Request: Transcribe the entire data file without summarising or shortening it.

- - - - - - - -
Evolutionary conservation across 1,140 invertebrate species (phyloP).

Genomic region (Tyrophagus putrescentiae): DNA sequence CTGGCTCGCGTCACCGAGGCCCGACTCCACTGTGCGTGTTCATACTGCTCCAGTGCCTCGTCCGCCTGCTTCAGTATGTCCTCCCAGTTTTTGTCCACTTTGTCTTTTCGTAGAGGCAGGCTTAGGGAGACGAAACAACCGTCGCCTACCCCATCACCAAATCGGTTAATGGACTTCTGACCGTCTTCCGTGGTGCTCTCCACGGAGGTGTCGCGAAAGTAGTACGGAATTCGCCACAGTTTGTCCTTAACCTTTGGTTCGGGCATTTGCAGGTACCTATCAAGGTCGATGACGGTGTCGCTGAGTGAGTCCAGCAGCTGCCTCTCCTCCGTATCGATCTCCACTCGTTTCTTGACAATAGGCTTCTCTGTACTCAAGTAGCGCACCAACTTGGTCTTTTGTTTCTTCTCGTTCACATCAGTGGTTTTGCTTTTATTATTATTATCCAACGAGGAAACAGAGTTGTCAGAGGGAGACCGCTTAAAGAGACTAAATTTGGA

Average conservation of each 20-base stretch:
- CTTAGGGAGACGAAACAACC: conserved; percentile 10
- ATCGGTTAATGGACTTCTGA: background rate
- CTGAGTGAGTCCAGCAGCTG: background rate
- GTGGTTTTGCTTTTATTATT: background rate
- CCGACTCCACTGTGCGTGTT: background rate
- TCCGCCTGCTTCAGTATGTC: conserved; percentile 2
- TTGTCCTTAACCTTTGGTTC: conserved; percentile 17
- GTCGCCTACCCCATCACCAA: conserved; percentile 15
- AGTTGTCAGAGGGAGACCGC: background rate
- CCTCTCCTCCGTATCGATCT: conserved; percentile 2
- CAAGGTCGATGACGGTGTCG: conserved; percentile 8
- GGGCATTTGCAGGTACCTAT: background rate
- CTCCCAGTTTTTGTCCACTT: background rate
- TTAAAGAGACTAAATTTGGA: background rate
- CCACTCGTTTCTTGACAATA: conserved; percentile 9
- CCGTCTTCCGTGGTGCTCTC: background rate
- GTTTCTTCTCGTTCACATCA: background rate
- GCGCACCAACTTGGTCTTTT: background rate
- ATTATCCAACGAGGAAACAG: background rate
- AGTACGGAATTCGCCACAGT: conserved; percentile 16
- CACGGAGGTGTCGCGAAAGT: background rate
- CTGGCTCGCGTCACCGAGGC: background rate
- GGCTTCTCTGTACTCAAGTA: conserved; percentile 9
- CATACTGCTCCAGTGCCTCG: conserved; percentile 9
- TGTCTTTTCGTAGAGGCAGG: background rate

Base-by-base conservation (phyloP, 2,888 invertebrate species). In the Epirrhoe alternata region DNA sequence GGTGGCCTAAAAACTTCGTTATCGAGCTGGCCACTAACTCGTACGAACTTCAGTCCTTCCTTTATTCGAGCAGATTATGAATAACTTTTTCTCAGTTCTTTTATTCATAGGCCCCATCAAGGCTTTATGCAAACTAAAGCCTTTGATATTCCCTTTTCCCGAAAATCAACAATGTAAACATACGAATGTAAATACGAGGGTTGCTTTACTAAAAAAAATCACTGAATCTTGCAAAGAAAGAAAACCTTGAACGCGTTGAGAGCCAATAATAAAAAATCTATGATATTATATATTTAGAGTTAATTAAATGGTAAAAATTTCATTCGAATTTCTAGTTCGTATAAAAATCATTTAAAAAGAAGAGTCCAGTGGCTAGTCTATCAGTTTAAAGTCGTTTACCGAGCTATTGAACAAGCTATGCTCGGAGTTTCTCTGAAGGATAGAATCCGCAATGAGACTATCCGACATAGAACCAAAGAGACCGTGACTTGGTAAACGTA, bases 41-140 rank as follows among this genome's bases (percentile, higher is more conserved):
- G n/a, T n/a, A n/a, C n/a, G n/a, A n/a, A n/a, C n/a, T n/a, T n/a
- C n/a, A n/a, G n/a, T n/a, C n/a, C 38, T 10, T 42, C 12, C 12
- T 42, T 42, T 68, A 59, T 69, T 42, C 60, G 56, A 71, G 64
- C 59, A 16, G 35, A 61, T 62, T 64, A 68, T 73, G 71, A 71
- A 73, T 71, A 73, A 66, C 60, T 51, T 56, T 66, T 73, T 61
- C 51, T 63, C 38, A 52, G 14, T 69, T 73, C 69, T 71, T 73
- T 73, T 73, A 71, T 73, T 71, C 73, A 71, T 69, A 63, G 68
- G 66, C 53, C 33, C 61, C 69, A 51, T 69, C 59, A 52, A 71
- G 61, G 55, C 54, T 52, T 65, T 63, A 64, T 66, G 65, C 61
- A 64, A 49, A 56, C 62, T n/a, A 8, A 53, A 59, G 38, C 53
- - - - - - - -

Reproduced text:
Evolutionary conservation across 1,140 invertebrate species (phyloP).

Genomic region (Tyrophagus putrescentiae): DNA sequence CTGGCTCGCGTCACCGAGGCCCGACTCCACTGTGCGTGTTCATACTGCTCCAGTGCCTCGTCCGCCTGCTTCAGTATGTCCTCCCAGTTTTTGTCCACTTTGTCTTTTCGTAGAGGCAGGCTTAGGGAGACGAAACAACCGTCGCCTACCCCATCACCAAATCGGTTAATGGACTTCTGACCGTCTTCCGTGGTGCTCTCCACGGAGGTGTCGCGAAAGTAGTACGGAATTCGCCACAGTTTGTCCTTAACCTTTGGTTCGGGCATTTGCAGGTACCTATCAAGGTCGATGACGGTGTCGCTGAGTGAGTCCAGCAGCTGCCTCTCCTCCGTATCGATCTCCACTCGTTTCTTGACAATAGGCTTCTCTGTACTCAAGTAGCGCACCAACTTGGTCTTTTGTTTCTTCTCGTTCACATCAGTGGTTTTGCTTTTATTATTATTATCCAACGAGGAAACAGAGTTGTCAGAGGGAGACCGCTTAAAGAGACTAAATTTGGA

Average conservation of each 20-base stretch:
- CTTAGGGAGACGAAACAACC: conserved; percentile 10
- ATCGGTTAATGGACTTCTGA: background rate
- CTGAGTGAGTCCAGCAGCTG: background rate
- GTGGTTTTGCTTTTATTATT: background rate
- CCGACTCCACTGTGCGTGTT: background rate
- TCCGCCTGCTTCAGTATGTC: conserved; percentile 2
- TTGTCCTTAACCTTTGGTTC: conserved; percentile 17
- GTCGCCTACCCCATCACCAA: conserved; percentile 15
- AGTTGTCAGAGGGAGACCGC: background rate
- CCTCTCCTCCGTATCGATCT: conserved; percentile 2
- CAAGGTCGATGACGGTGTCG: conserved; percentile 8
- GGGCATTTGCAGGTACCTAT: background rate
- CTCCCAGTTTTTGTCCACTT: background rate
- TTAAAGAGACTAAATTTGGA: background rate
- CCACTCGTTTCTTGACAATA: conserved; percentile 9
- CCGTCTTCCGTGGTGCTCTC: background rate
- GTTTCTTCTCGTTCACATCA: background rate
- GCGCACCAACTTGGTCTTTT: background rate
- ATTATCCAACGAGGAAACAG: background rate
- AGTACGGAATTCGCCACAGT: conserved; percentile 16
- CACGGAGGTGTCGCGAAAGT: background rate
- CTGGCTCGCGTCACCGAGGC: background rate
- GGCTTCTCTGTACTCAAGTA: conserved; percentile 9
- CATACTGCTCCAGTGCCTCG: conserved; percentile 9
- TGTCTTTTCGTAGAGGCAGG: background rate

Base-by-base conservation (phyloP, 2,888 invertebrate species). In the Epirrhoe alternata region DNA sequence GGTGGCCTAAAAACTTCGTTATCGAGCTGGCCACTAACTCGTACGAACTTCAGTCCTTCCTTTATTCGAGCAGATTATGAATAACTTTTTCTCAGTTCTTTTATTCATAGGCCCCATCAAGGCTTTATGCAAACTAAAGCCTTTGATATTCCCTTTTCCCGAAAATCAACAATGTAAACATACGAATGTAAATACGAGGGTTGCTTTACTAAAAAAAATCACTGAATCTTGCAAAGAAAGAAAACCTTGAACGCGTTGAGAGCCAATAATAAAAAATCTATGATATTATATATTTAGAGTTAATTAAATGGTAAAAATTTCATTCGAATTTCTAGTTCGTATAAAAATCATTTAAAAAGAAGAGTCCAGTGGCTAGTCTATCAGTTTAAAGTCGTTTACCGAGCTATTGAACAAGCTATGCTCGGAGTTTCTCTGAAGGATAGAATCCGCAATGAGACTATCCGACATAGAACCAAAGAGACCGTGACTTGGTAAACGTA, bases 41-140 rank as follows among this genome's bases (percentile, higher is more conserved):
- G n/a, T n/a, A n/a, C n/a, G n/a, A n/a, A n/a, C n/a, T n/a, T n/a
- C n/a, A n/a, G n/a, T n/a, C n/a, C 38, T 10, T 42, C 12, C 12
- T 42, T 42, T 68, A 59, T 69, T 42, C 60, G 56, A 71, G 64
- C 59, A 16, G 35, A 61, T 62, T 64, A 68, T 73, G 71, A 71
- A 73, T 71, A 73, A 66, C 60, T 51, T 56, T 66, T 73, T 61
- C 51, T 63, C 38, A 52, G 14, T 69, T 73, C 69, T 71, T 73
- T 73, T 73, A 71, T 73, T 71, C 73, A 71, T 69, A 63, G 68
- G 66, C 53, C 33, C 61, C 69, A 51, T 69, C 59, A 52, A 71
- G 61, G 55, C 54, T 52, T 65, T 63, A 64, T 66, G 65, C 61
- A 64, A 49, A 56, C 62, T n/a, A 8, A 53, A 59, G 38, C 53